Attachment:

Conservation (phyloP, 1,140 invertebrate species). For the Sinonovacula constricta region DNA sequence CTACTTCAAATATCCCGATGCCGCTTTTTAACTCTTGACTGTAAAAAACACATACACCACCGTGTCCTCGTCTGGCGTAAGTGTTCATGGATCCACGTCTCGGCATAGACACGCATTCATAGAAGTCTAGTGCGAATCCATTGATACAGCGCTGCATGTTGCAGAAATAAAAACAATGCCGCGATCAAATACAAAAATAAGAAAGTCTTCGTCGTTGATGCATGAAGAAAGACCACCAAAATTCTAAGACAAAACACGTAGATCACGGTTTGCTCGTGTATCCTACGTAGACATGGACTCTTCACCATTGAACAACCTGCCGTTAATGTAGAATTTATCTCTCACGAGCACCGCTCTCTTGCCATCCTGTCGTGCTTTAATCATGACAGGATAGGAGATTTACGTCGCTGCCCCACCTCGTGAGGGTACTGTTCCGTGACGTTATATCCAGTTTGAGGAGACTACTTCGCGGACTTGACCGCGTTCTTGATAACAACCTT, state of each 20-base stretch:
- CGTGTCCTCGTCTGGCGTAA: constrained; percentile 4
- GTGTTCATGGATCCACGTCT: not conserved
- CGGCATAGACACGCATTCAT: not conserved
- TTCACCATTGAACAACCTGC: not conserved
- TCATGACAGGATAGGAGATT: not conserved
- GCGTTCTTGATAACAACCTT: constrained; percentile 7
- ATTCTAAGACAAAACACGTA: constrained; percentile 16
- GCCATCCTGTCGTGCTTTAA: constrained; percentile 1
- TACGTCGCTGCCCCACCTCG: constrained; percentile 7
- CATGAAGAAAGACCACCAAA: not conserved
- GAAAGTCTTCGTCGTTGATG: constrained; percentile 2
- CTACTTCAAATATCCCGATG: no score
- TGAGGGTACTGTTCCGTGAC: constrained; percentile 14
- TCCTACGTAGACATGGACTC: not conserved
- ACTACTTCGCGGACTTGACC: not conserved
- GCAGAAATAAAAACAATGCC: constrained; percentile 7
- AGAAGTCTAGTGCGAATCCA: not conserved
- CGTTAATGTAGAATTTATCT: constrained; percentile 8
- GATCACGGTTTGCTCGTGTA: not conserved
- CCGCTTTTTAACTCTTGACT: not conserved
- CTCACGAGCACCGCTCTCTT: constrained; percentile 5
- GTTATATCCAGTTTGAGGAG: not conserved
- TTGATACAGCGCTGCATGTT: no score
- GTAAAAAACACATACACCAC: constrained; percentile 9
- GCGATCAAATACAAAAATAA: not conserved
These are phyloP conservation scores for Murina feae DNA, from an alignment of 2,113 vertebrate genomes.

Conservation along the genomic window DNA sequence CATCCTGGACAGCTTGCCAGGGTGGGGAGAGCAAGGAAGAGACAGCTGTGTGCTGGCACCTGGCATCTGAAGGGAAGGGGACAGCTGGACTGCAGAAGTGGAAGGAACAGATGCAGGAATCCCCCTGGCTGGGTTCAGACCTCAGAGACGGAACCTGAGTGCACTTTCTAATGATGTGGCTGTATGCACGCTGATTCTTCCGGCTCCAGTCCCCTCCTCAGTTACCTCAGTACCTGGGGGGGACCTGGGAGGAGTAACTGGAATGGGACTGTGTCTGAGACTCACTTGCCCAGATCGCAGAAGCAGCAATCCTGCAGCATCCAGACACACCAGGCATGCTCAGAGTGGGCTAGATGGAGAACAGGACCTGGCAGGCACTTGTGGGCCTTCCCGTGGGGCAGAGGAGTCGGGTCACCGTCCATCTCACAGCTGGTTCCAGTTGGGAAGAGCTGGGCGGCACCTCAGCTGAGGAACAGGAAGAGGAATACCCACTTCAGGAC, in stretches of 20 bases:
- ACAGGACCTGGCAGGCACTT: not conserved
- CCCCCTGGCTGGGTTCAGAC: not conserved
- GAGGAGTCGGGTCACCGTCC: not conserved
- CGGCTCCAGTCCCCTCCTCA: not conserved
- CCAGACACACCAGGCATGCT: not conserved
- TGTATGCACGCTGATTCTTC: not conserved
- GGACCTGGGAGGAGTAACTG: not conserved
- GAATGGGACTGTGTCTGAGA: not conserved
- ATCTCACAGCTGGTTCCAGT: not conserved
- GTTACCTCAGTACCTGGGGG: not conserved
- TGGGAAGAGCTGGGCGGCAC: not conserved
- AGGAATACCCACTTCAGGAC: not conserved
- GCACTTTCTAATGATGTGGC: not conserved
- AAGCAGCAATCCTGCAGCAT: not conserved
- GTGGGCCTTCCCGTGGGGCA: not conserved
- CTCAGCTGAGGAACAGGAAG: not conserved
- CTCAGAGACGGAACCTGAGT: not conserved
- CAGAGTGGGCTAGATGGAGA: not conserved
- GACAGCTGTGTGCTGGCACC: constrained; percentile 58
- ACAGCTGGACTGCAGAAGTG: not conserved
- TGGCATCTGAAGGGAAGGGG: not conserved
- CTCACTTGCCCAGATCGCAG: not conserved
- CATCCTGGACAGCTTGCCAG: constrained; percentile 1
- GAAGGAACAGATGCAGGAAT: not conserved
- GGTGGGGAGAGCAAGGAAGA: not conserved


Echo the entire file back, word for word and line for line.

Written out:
Conservation (phyloP, 1,140 invertebrate species). For the Sinonovacula constricta region DNA sequence CTACTTCAAATATCCCGATGCCGCTTTTTAACTCTTGACTGTAAAAAACACATACACCACCGTGTCCTCGTCTGGCGTAAGTGTTCATGGATCCACGTCTCGGCATAGACACGCATTCATAGAAGTCTAGTGCGAATCCATTGATACAGCGCTGCATGTTGCAGAAATAAAAACAATGCCGCGATCAAATACAAAAATAAGAAAGTCTTCGTCGTTGATGCATGAAGAAAGACCACCAAAATTCTAAGACAAAACACGTAGATCACGGTTTGCTCGTGTATCCTACGTAGACATGGACTCTTCACCATTGAACAACCTGCCGTTAATGTAGAATTTATCTCTCACGAGCACCGCTCTCTTGCCATCCTGTCGTGCTTTAATCATGACAGGATAGGAGATTTACGTCGCTGCCCCACCTCGTGAGGGTACTGTTCCGTGACGTTATATCCAGTTTGAGGAGACTACTTCGCGGACTTGACCGCGTTCTTGATAACAACCTT, state of each 20-base stretch:
- CGTGTCCTCGTCTGGCGTAA: constrained; percentile 4
- GTGTTCATGGATCCACGTCT: not conserved
- CGGCATAGACACGCATTCAT: not conserved
- TTCACCATTGAACAACCTGC: not conserved
- TCATGACAGGATAGGAGATT: not conserved
- GCGTTCTTGATAACAACCTT: constrained; percentile 7
- ATTCTAAGACAAAACACGTA: constrained; percentile 16
- GCCATCCTGTCGTGCTTTAA: constrained; percentile 1
- TACGTCGCTGCCCCACCTCG: constrained; percentile 7
- CATGAAGAAAGACCACCAAA: not conserved
- GAAAGTCTTCGTCGTTGATG: constrained; percentile 2
- CTACTTCAAATATCCCGATG: no score
- TGAGGGTACTGTTCCGTGAC: constrained; percentile 14
- TCCTACGTAGACATGGACTC: not conserved
- ACTACTTCGCGGACTTGACC: not conserved
- GCAGAAATAAAAACAATGCC: constrained; percentile 7
- AGAAGTCTAGTGCGAATCCA: not conserved
- CGTTAATGTAGAATTTATCT: constrained; percentile 8
- GATCACGGTTTGCTCGTGTA: not conserved
- CCGCTTTTTAACTCTTGACT: not conserved
- CTCACGAGCACCGCTCTCTT: constrained; percentile 5
- GTTATATCCAGTTTGAGGAG: not conserved
- TTGATACAGCGCTGCATGTT: no score
- GTAAAAAACACATACACCAC: constrained; percentile 9
- GCGATCAAATACAAAAATAA: not conserved
These are phyloP conservation scores for Murina feae DNA, from an alignment of 2,113 vertebrate genomes.

Conservation along the genomic window DNA sequence CATCCTGGACAGCTTGCCAGGGTGGGGAGAGCAAGGAAGAGACAGCTGTGTGCTGGCACCTGGCATCTGAAGGGAAGGGGACAGCTGGACTGCAGAAGTGGAAGGAACAGATGCAGGAATCCCCCTGGCTGGGTTCAGACCTCAGAGACGGAACCTGAGTGCACTTTCTAATGATGTGGCTGTATGCACGCTGATTCTTCCGGCTCCAGTCCCCTCCTCAGTTACCTCAGTACCTGGGGGGGACCTGGGAGGAGTAACTGGAATGGGACTGTGTCTGAGACTCACTTGCCCAGATCGCAGAAGCAGCAATCCTGCAGCATCCAGACACACCAGGCATGCTCAGAGTGGGCTAGATGGAGAACAGGACCTGGCAGGCACTTGTGGGCCTTCCCGTGGGGCAGAGGAGTCGGGTCACCGTCCATCTCACAGCTGGTTCCAGTTGGGAAGAGCTGGGCGGCACCTCAGCTGAGGAACAGGAAGAGGAATACCCACTTCAGGAC, in stretches of 20 bases:
- ACAGGACCTGGCAGGCACTT: not conserved
- CCCCCTGGCTGGGTTCAGAC: not conserved
- GAGGAGTCGGGTCACCGTCC: not conserved
- CGGCTCCAGTCCCCTCCTCA: not conserved
- CCAGACACACCAGGCATGCT: not conserved
- TGTATGCACGCTGATTCTTC: not conserved
- GGACCTGGGAGGAGTAACTG: not conserved
- GAATGGGACTGTGTCTGAGA: not conserved
- ATCTCACAGCTGGTTCCAGT: not conserved
- GTTACCTCAGTACCTGGGGG: not conserved
- TGGGAAGAGCTGGGCGGCAC: not conserved
- AGGAATACCCACTTCAGGAC: not conserved
- GCACTTTCTAATGATGTGGC: not conserved
- AAGCAGCAATCCTGCAGCAT: not conserved
- GTGGGCCTTCCCGTGGGGCA: not conserved
- CTCAGCTGAGGAACAGGAAG: not conserved
- CTCAGAGACGGAACCTGAGT: not conserved
- CAGAGTGGGCTAGATGGAGA: not conserved
- GACAGCTGTGTGCTGGCACC: constrained; percentile 58
- ACAGCTGGACTGCAGAAGTG: not conserved
- TGGCATCTGAAGGGAAGGGG: not conserved
- CTCACTTGCCCAGATCGCAG: not conserved
- CATCCTGGACAGCTTGCCAG: constrained; percentile 1
- GAAGGAACAGATGCAGGAAT: not conserved
- GGTGGGGAGAGCAAGGAAGA: not conserved